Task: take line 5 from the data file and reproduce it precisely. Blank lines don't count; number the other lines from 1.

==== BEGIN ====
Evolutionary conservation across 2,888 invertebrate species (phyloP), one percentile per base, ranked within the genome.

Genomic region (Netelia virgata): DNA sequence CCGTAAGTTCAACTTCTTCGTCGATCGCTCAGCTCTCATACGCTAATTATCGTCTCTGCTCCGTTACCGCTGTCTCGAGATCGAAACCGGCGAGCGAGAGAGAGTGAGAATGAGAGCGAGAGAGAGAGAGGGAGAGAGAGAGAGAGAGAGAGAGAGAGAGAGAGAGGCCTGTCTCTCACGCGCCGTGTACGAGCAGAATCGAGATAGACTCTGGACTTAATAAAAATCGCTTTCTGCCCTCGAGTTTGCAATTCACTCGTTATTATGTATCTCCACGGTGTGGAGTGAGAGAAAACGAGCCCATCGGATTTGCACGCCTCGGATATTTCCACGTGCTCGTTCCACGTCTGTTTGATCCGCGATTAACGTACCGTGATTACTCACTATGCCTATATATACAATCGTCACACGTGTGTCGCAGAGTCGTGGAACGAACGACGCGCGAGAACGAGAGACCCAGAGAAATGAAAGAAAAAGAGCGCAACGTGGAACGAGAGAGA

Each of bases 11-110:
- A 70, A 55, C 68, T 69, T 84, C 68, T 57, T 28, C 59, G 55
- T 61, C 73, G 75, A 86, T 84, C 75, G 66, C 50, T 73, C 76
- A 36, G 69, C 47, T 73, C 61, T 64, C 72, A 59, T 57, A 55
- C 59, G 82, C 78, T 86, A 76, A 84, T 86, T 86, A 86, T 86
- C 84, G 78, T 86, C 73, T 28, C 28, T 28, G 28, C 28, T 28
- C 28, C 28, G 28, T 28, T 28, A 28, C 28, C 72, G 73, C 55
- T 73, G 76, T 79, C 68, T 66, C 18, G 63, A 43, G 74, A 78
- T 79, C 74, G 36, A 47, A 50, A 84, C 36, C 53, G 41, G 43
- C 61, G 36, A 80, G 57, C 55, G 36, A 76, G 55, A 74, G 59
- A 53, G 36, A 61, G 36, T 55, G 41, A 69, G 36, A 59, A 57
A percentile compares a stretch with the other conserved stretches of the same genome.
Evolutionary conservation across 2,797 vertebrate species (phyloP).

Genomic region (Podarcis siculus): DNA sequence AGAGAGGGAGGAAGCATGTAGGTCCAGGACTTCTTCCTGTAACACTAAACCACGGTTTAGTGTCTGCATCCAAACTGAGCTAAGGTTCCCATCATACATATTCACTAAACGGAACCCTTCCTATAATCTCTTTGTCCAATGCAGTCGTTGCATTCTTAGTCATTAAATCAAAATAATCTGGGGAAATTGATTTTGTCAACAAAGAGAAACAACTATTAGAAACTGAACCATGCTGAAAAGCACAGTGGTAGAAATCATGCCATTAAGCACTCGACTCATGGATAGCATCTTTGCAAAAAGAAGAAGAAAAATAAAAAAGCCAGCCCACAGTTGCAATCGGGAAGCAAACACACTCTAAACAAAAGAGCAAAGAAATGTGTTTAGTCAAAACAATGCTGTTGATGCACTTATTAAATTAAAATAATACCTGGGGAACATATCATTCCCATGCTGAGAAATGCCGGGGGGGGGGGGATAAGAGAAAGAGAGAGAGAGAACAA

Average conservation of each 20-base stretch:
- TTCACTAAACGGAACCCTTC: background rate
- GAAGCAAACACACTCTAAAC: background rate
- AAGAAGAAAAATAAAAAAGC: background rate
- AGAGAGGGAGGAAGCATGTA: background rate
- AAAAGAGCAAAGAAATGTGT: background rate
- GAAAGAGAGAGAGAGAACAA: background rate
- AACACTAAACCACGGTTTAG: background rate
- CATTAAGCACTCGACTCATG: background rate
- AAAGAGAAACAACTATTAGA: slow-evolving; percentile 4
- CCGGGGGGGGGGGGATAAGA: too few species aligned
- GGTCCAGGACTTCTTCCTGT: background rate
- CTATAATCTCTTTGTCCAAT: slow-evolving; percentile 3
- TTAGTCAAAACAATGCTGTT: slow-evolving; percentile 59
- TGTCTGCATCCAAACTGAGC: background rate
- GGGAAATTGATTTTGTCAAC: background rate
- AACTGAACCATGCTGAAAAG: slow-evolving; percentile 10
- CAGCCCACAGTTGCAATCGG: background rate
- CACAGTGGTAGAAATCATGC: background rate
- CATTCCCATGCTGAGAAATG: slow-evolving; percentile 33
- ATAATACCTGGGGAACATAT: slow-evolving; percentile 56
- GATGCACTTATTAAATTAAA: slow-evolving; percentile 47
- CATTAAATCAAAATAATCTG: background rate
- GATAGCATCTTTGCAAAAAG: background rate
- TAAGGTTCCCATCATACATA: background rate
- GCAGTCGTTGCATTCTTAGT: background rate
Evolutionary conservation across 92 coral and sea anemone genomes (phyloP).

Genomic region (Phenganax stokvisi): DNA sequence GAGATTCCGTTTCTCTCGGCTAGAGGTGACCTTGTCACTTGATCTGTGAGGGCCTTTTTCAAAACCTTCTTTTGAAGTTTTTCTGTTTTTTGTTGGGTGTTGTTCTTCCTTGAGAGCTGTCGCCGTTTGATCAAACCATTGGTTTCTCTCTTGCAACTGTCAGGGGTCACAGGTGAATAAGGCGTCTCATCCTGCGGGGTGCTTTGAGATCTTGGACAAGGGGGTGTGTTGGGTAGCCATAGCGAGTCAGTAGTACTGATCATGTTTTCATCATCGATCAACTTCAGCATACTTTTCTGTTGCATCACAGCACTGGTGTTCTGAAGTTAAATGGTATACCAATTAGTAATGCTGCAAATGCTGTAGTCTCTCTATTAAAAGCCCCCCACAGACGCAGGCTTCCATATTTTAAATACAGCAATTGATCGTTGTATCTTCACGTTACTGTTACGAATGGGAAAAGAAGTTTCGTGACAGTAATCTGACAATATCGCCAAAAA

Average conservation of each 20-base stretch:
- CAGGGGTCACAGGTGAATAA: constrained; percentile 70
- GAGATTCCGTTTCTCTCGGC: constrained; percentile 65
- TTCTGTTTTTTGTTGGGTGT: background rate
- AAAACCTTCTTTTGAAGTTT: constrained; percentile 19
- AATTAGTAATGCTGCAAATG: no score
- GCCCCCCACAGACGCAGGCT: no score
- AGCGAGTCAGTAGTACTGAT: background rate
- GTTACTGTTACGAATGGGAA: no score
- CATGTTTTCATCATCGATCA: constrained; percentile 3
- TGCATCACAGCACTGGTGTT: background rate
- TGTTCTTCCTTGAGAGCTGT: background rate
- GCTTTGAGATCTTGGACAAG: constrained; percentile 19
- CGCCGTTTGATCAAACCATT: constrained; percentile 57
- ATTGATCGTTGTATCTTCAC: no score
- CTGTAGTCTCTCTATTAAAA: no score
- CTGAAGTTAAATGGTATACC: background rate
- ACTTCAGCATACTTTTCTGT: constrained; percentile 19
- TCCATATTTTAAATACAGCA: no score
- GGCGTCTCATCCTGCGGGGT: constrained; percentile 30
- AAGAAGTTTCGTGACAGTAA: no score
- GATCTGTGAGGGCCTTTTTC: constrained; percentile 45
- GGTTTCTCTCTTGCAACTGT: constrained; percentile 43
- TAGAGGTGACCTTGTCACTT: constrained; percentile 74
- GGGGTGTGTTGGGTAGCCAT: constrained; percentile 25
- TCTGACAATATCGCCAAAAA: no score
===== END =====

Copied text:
- T 61, C 73, G 75, A 86, T 84, C 75, G 66, C 50, T 73, C 76